Audi A4 Allroad 2016-2020 review

Open gallery Close by Matt Prior 16 January 2012 Follow @matty_prior Share

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On the face of it, a conventional estate car modified for light off-road use with the addition of all-wheel drive, raised ground clearance and increased suspension travel would seem to make more sense for many buyers than a contemporary high-rise SUV. And the Audi A4 Allroad is just such a car, an the Audi A4 Avant that has been modified to provide it with the ability to head off-road, albeit not too far. 

The A4 Allroad slots into Audi’s line-up between the Audi A4 Avant quattro and the Audi Q5 SUV, and serves to provide customers with yet another choice in a crowded four-wheel drive market.

The ruggedised A4 Allroad adds off-road talent. Don’t expect Camel Trophy-like ability thoughNic CackettRoad tester

As with the more expensive A6 Allroad, Audi has persisted with black plastic cladding to provide the exterior of the Audi A4 Allroad with a toughened-up appearance. It’s certainly not going to appeal to everyone, but the various styling measures help to instantly set the car apart from its road-biased siblings.

An added 34mm of ride height improves approach and departure angles, while extra cladding along the underbody also provides improved protection to the components underneath.

The Audi A4 Allroad’s cabin is standard Audi A4, so it’s good looking, superbly laid out and generally high in quality. Unlike the previous generation the new Audi A4 Allroad is available in two trims a standard one and a sport level. 

Entry level models get 17in alloys, adaptive suspension configured for comfort, xenon headlights, aluminium exterior trim, cruise control and parking sensors as standard, while inside there is tri-zone climate control, keyless entry and start, city brake assist, and Audi’s 7.0in display MMI infotainment system with Bluetooth, smartphone integration and DAB radio all included.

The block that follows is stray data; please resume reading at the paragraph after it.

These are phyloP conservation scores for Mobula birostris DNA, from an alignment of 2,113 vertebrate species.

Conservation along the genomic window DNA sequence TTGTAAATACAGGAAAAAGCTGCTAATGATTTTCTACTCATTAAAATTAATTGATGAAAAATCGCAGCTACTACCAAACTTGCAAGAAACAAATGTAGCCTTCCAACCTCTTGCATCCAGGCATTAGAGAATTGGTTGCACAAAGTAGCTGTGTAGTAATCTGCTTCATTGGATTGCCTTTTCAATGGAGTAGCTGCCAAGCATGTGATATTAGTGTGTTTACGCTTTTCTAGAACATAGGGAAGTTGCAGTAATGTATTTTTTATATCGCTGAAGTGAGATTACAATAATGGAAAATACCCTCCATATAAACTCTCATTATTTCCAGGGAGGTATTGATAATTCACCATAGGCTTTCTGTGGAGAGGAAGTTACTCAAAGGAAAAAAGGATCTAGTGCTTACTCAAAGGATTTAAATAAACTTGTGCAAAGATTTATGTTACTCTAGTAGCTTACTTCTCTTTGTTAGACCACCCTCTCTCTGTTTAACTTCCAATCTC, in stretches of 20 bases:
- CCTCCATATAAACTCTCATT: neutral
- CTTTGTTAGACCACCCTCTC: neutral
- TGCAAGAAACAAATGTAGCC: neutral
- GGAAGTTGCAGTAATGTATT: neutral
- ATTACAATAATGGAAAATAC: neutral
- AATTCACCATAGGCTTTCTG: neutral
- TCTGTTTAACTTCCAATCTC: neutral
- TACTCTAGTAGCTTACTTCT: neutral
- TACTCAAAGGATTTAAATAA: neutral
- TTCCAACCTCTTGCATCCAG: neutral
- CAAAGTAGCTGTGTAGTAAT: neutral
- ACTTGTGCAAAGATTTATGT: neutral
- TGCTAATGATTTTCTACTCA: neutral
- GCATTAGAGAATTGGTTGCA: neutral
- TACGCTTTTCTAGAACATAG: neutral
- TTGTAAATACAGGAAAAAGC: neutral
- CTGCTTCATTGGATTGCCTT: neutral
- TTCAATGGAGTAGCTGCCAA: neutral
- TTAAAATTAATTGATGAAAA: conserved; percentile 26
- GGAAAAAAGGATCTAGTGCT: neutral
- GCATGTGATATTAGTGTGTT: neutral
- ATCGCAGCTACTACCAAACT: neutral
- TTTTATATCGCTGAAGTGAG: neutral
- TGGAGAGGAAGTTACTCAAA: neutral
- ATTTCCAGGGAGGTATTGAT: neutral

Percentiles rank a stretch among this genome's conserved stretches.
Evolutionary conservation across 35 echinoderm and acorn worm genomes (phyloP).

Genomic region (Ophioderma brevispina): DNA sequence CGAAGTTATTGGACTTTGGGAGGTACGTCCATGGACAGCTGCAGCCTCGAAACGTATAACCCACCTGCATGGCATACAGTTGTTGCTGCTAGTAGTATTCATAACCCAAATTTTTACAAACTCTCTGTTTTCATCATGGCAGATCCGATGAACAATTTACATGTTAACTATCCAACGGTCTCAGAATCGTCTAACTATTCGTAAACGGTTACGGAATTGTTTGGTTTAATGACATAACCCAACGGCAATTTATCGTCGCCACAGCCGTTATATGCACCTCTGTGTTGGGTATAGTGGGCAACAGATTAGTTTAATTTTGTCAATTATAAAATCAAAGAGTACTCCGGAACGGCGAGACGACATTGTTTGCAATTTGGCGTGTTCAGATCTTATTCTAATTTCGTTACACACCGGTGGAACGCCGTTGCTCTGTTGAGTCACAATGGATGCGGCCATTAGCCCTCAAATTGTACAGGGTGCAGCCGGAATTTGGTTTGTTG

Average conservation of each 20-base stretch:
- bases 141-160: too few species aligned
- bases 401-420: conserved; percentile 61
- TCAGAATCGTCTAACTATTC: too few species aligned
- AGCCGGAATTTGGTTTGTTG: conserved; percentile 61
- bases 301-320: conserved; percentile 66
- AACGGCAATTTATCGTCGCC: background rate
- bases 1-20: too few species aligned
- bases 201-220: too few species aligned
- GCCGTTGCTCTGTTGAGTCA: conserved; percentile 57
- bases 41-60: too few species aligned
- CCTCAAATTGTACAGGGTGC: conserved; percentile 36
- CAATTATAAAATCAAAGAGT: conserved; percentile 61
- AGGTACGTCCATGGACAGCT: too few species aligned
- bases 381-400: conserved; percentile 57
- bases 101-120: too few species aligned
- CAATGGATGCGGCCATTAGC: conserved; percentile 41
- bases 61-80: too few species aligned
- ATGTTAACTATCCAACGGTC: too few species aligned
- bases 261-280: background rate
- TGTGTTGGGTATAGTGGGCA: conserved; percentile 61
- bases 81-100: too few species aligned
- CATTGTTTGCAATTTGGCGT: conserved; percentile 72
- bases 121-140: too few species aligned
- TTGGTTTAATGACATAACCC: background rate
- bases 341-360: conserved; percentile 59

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Upgrade for a mere £2985 and the Sport trim will equip your A4 Allroad with 18in alloys, LED headlights, Audi’s rear dynamic indicators, acoustic glazing, sports seats, a leather upholstery and sat nav all thrown in as a neat bundle. 

Related Audi A4 Allroad 2016-2020 reviews

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There is a choice of four engines: one petrol and three diesels. They include Audi’s 2.0-litre four-cylinder TFSI engine with 248bhp, while the diesel range is headed by a 178bhp 2.0-litre TDI unit, and heading the range is a 3.0-litre V6 oilburner available with 215bhp and 268bhp. Each model is mated to a seven-speed automatic, except the range-topping 3.0-litre V6 which is fitted with an eight-speed ‘box.

It is the excellent and well-proven 2.0-litre four-cylinder TDI that promises to attract the majority of UK sales. The 3.0TDI, as you would expect, delivers performance in a very similar manner to the 2.0-litre version, only more so. The 268bhp version is the fastest of the four Allroads, with a 0-62mph time of 5.5sec and a top speed of 155mph. It suffers only marginally compared to the smaller diesel in fuel consumption, with a combined figure of 53.3mpg compared to the 2.0TDI’s 57.6mpg.

The 2.0TFSI petrol option combines good performance (0-62mph in 6.1sec) and decent efficiency (44.1mpg and 147g/km when equipped with the manual). Being turbocharged, it also delivers its power in a similar fashion to the diesels, with a linear delivery of its 258lb ft.  However, given the off-road bent of the Allroad, the extra torque of the diesels would be preferable.

And given its twin roles, the A4 Allroad is surprisingly competent. You get a commanding view of the road (although not as commanding as from within a dedicated SUVs), yet in overall on-road ability it is virtually indistinguishable from the standard Audi A4 Avant. To offset a slightly higher centre of gravity, Audi has provided the A4 Allroad with 20mm wider tracks, achieved by fitting redesigned wheel carriers rather than altering the fundamental mechanical package.

Audi A4 news

Upgraded Audi A4 to become new A5 as firm rebrands line-up Upgraded Audi A4 to become new A5 as firm rebrands line-up Audi approves V6 diesel engines for use with renewable fuels Audi approves V6 diesel engines for use with renewable fuels Nearly new buying guide: Audi A4 Nearly new buying guide: Audi A4 James Ruppert: Trade up to an older model James Ruppert: Trade up to an older model

Firm damping ensures body roll is well contained, and while it leans more than the A4 Avant, it never quite builds to the levels evident in the Audi Q5. There is a drawback to the increased ride height, though, and it can be felt at high speeds, where wind buffeting within the wheel arches upsets the Audi A4’s straight-line stability.

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